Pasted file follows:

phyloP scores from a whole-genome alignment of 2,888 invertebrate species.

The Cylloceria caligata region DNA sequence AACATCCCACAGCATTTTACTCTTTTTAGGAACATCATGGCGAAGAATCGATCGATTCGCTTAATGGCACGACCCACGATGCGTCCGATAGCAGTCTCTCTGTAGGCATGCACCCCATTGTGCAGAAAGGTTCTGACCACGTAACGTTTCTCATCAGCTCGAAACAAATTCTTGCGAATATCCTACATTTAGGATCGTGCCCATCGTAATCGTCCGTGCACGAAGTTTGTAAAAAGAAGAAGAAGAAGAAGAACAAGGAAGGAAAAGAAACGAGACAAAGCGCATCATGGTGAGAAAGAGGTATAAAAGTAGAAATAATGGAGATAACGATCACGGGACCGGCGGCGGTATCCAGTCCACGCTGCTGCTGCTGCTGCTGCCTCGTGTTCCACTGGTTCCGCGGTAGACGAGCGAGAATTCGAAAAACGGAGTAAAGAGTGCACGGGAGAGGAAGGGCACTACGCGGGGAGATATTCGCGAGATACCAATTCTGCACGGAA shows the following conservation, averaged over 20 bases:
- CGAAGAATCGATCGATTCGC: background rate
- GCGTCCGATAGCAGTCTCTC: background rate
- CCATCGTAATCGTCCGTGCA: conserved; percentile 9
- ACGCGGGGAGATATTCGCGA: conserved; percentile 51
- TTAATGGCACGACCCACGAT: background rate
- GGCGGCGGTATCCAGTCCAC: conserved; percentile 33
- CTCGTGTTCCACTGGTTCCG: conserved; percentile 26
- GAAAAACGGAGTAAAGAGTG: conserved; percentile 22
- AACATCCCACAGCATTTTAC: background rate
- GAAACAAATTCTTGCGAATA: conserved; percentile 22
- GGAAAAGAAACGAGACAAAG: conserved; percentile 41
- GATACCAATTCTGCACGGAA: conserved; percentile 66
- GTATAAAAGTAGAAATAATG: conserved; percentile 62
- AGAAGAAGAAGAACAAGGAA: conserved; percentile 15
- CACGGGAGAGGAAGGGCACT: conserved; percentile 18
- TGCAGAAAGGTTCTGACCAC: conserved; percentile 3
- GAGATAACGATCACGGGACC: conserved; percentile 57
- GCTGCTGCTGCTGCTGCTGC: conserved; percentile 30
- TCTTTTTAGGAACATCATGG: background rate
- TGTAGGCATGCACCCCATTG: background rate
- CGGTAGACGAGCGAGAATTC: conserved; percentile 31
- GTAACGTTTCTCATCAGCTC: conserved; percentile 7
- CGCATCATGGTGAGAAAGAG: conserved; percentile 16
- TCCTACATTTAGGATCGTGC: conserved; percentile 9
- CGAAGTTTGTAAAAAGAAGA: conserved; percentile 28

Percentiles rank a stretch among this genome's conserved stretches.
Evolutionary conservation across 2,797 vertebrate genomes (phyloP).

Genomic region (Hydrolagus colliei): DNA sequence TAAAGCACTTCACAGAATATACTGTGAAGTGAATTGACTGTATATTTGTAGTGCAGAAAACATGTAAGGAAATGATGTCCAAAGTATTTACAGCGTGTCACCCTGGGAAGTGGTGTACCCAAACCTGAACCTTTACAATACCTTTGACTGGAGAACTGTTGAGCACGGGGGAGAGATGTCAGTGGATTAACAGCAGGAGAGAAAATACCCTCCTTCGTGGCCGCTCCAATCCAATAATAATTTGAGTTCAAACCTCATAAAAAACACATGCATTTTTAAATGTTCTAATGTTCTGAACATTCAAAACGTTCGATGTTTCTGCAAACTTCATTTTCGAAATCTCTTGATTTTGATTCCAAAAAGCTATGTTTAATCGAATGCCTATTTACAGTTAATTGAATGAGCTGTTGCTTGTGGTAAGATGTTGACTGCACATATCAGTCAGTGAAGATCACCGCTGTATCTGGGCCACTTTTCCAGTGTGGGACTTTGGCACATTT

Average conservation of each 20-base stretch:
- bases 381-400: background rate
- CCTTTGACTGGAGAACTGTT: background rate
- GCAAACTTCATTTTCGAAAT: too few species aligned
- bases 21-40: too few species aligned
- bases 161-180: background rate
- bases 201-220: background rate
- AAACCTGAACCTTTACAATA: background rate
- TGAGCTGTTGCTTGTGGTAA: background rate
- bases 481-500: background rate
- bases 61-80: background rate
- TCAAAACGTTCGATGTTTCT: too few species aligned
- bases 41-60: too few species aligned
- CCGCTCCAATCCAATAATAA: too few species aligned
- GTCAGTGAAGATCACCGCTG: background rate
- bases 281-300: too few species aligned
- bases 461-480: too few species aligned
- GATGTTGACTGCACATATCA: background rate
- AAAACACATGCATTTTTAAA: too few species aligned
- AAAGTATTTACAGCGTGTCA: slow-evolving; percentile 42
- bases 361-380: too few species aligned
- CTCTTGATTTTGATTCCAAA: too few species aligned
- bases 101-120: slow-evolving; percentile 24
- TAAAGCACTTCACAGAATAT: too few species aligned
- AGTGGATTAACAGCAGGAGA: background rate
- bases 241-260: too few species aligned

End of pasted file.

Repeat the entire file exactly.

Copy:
phyloP scores from a whole-genome alignment of 2,888 invertebrate species.

The Cylloceria caligata region DNA sequence AACATCCCACAGCATTTTACTCTTTTTAGGAACATCATGGCGAAGAATCGATCGATTCGCTTAATGGCACGACCCACGATGCGTCCGATAGCAGTCTCTCTGTAGGCATGCACCCCATTGTGCAGAAAGGTTCTGACCACGTAACGTTTCTCATCAGCTCGAAACAAATTCTTGCGAATATCCTACATTTAGGATCGTGCCCATCGTAATCGTCCGTGCACGAAGTTTGTAAAAAGAAGAAGAAGAAGAAGAACAAGGAAGGAAAAGAAACGAGACAAAGCGCATCATGGTGAGAAAGAGGTATAAAAGTAGAAATAATGGAGATAACGATCACGGGACCGGCGGCGGTATCCAGTCCACGCTGCTGCTGCTGCTGCTGCCTCGTGTTCCACTGGTTCCGCGGTAGACGAGCGAGAATTCGAAAAACGGAGTAAAGAGTGCACGGGAGAGGAAGGGCACTACGCGGGGAGATATTCGCGAGATACCAATTCTGCACGGAA shows the following conservation, averaged over 20 bases:
- CGAAGAATCGATCGATTCGC: background rate
- GCGTCCGATAGCAGTCTCTC: background rate
- CCATCGTAATCGTCCGTGCA: conserved; percentile 9
- ACGCGGGGAGATATTCGCGA: conserved; percentile 51
- TTAATGGCACGACCCACGAT: background rate
- GGCGGCGGTATCCAGTCCAC: conserved; percentile 33
- CTCGTGTTCCACTGGTTCCG: conserved; percentile 26
- GAAAAACGGAGTAAAGAGTG: conserved; percentile 22
- AACATCCCACAGCATTTTAC: background rate
- GAAACAAATTCTTGCGAATA: conserved; percentile 22
- GGAAAAGAAACGAGACAAAG: conserved; percentile 41
- GATACCAATTCTGCACGGAA: conserved; percentile 66
- GTATAAAAGTAGAAATAATG: conserved; percentile 62
- AGAAGAAGAAGAACAAGGAA: conserved; percentile 15
- CACGGGAGAGGAAGGGCACT: conserved; percentile 18
- TGCAGAAAGGTTCTGACCAC: conserved; percentile 3
- GAGATAACGATCACGGGACC: conserved; percentile 57
- GCTGCTGCTGCTGCTGCTGC: conserved; percentile 30
- TCTTTTTAGGAACATCATGG: background rate
- TGTAGGCATGCACCCCATTG: background rate
- CGGTAGACGAGCGAGAATTC: conserved; percentile 31
- GTAACGTTTCTCATCAGCTC: conserved; percentile 7
- CGCATCATGGTGAGAAAGAG: conserved; percentile 16
- TCCTACATTTAGGATCGTGC: conserved; percentile 9
- CGAAGTTTGTAAAAAGAAGA: conserved; percentile 28

Percentiles rank a stretch among this genome's conserved stretches.
Evolutionary conservation across 2,797 vertebrate genomes (phyloP).

Genomic region (Hydrolagus colliei): DNA sequence TAAAGCACTTCACAGAATATACTGTGAAGTGAATTGACTGTATATTTGTAGTGCAGAAAACATGTAAGGAAATGATGTCCAAAGTATTTACAGCGTGTCACCCTGGGAAGTGGTGTACCCAAACCTGAACCTTTACAATACCTTTGACTGGAGAACTGTTGAGCACGGGGGAGAGATGTCAGTGGATTAACAGCAGGAGAGAAAATACCCTCCTTCGTGGCCGCTCCAATCCAATAATAATTTGAGTTCAAACCTCATAAAAAACACATGCATTTTTAAATGTTCTAATGTTCTGAACATTCAAAACGTTCGATGTTTCTGCAAACTTCATTTTCGAAATCTCTTGATTTTGATTCCAAAAAGCTATGTTTAATCGAATGCCTATTTACAGTTAATTGAATGAGCTGTTGCTTGTGGTAAGATGTTGACTGCACATATCAGTCAGTGAAGATCACCGCTGTATCTGGGCCACTTTTCCAGTGTGGGACTTTGGCACATTT

Average conservation of each 20-base stretch:
- bases 381-400: background rate
- CCTTTGACTGGAGAACTGTT: background rate
- GCAAACTTCATTTTCGAAAT: too few species aligned
- bases 21-40: too few species aligned
- bases 161-180: background rate
- bases 201-220: background rate
- AAACCTGAACCTTTACAATA: background rate
- TGAGCTGTTGCTTGTGGTAA: background rate
- bases 481-500: background rate
- bases 61-80: background rate
- TCAAAACGTTCGATGTTTCT: too few species aligned
- bases 41-60: too few species aligned
- CCGCTCCAATCCAATAATAA: too few species aligned
- GTCAGTGAAGATCACCGCTG: background rate
- bases 281-300: too few species aligned
- bases 461-480: too few species aligned
- GATGTTGACTGCACATATCA: background rate
- AAAACACATGCATTTTTAAA: too few species aligned
- AAAGTATTTACAGCGTGTCA: slow-evolving; percentile 42
- bases 361-380: too few species aligned
- CTCTTGATTTTGATTCCAAA: too few species aligned
- bases 101-120: slow-evolving; percentile 24
- TAAAGCACTTCACAGAATAT: too few species aligned
- AGTGGATTAACAGCAGGAGA: background rate
- bases 241-260: too few species aligned